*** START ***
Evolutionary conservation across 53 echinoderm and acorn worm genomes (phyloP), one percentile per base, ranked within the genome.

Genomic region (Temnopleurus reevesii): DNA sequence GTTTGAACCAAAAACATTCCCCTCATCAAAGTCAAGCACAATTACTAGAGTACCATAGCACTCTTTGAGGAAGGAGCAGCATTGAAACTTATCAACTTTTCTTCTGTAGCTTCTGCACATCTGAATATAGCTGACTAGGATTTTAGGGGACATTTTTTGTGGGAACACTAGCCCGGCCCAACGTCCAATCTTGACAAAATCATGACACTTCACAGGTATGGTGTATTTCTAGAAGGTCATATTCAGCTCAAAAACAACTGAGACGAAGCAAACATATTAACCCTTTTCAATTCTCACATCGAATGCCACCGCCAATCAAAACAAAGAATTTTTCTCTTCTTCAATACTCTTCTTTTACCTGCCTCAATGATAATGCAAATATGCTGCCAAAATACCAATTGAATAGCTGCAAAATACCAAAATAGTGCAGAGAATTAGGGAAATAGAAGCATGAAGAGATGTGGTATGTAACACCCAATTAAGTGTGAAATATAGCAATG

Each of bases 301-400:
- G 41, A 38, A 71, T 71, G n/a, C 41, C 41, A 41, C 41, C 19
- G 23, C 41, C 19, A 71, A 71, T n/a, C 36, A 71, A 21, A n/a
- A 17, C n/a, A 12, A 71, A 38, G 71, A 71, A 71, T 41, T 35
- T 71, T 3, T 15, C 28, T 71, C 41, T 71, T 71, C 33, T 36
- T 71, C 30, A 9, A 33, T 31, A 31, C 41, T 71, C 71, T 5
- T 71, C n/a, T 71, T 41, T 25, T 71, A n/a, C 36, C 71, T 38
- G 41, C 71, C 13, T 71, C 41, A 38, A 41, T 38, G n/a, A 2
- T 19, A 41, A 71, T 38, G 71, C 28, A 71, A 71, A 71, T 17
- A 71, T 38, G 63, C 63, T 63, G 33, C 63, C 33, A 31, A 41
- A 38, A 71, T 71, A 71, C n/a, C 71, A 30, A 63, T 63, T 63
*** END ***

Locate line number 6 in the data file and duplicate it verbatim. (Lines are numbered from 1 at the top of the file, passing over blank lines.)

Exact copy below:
- A 17, C n/a, A 12, A 71, A 38, G 71, A 71, A 71, T 41, T 35